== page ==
3) The Bay Area has been a focal point of business in the US for well over 100 years. This was, of course, a direct consequence of its settling during the CA Gold Rush and its continued use as a major port. Wherever business of that magnitude thrives, large law firms will inevitably arise. Long before Silicon Valley and IP Law became popular, one of the largest fields of legal study was merritime law, and San Francisco has always been a center for said practice. Thus, I believe it is misguided to claim that Stanford did not reside in very close proximitiy to a legal center of this country. I could apply the same argument to Detroit and its relative proximity to the University of Michigan.
Just because it's Friday, I'll keep playing along.
1. It cannot be doubted that BIGLAW is centered around the Northeast, and specifically NY, and that is unlikely to change in the next 20 years. However, I disagree that a NY firm is more likely to take a BC grad generally over a UT grad of equal class rank. Dallas and Houston are very large legal markets and most BigLaw firms have offices there (it doesn't matter where they are headquartered). Those offices love UT grads. I'm not going to look up the overall numbers of lawyers by state but you could actually do QUITE well by going to UT if you want to do BigLaw in Texas. If you are looking for Wachtell, Cravath, etc., it doesn't really matter anyhow, though. If we are talking about PRACTICING in Austin, then that's a whole different ballgame. That one is hard (though it is exactly what I am setting myself up to face, unfortunately). In this case, though, we are talking about education (I think).
PS. Skadden and Jones Day (by a long shot, though they are based in Cleveland) each had more UT lawyers on staff than from BC or BU. I am sure that is different for many firms, but just using that to disprove the need to be in the Northeast for law school for the ones you mentioned that are not long standing Top 10 schools. Fordham has always been a good place to go if you know you want to be in NY, no argument there.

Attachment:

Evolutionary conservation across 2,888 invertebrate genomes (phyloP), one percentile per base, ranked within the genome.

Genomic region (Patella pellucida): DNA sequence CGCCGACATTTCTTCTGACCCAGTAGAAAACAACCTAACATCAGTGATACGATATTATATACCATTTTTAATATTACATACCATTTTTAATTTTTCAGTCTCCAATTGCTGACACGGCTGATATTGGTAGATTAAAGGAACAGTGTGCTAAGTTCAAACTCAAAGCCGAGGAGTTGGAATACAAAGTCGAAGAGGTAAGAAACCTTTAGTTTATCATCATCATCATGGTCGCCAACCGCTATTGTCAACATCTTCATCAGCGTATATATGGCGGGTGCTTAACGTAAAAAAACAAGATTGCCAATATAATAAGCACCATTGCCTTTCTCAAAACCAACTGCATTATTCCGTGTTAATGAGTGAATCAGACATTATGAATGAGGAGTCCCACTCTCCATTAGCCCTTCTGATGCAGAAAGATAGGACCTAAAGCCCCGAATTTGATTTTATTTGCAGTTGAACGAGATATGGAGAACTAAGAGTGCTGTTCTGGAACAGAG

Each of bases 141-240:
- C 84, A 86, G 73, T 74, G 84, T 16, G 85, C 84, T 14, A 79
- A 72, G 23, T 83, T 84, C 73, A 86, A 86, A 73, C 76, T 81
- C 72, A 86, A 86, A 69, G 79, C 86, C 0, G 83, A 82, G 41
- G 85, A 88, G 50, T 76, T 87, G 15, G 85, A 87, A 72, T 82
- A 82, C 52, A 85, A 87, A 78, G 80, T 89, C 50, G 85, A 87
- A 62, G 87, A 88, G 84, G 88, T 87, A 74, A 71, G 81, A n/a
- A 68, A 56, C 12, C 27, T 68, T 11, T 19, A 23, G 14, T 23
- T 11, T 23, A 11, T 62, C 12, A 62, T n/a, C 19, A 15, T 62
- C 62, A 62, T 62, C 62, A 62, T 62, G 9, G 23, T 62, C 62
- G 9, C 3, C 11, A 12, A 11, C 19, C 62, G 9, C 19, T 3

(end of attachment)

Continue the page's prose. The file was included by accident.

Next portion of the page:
2. Symbiotic... sure, but this is not a chicken and egg situation. It is the school that determines things in the long run, not the presence of top firms recruiting. For proof, see Howard.
3. We have probably gotten off course here. I love San Francisco, but to say it was any more of a business center in the early part of this century than Dallas and Houston have been for the second half of this one is stretching things. Also, New Orlans has had much more of a maritime industry (and Houston has a much more active port, though I can't swear for how long). The Detroit (and auto industry growth) angle was a good point on UM I had forgotten. Anyhow, Texas and it's business activity via the energy sector matches most anything outside of NY, Chicago, and California. To say all BigLaw activity takes place in those 3 locations only would be very mistaken.
Anyhow, law is a business, and business follows money. Texas and the Sunbelt are expected to be (generally) the fastest growing economic regions over the next. To assume everything will remain status quo could be foolish.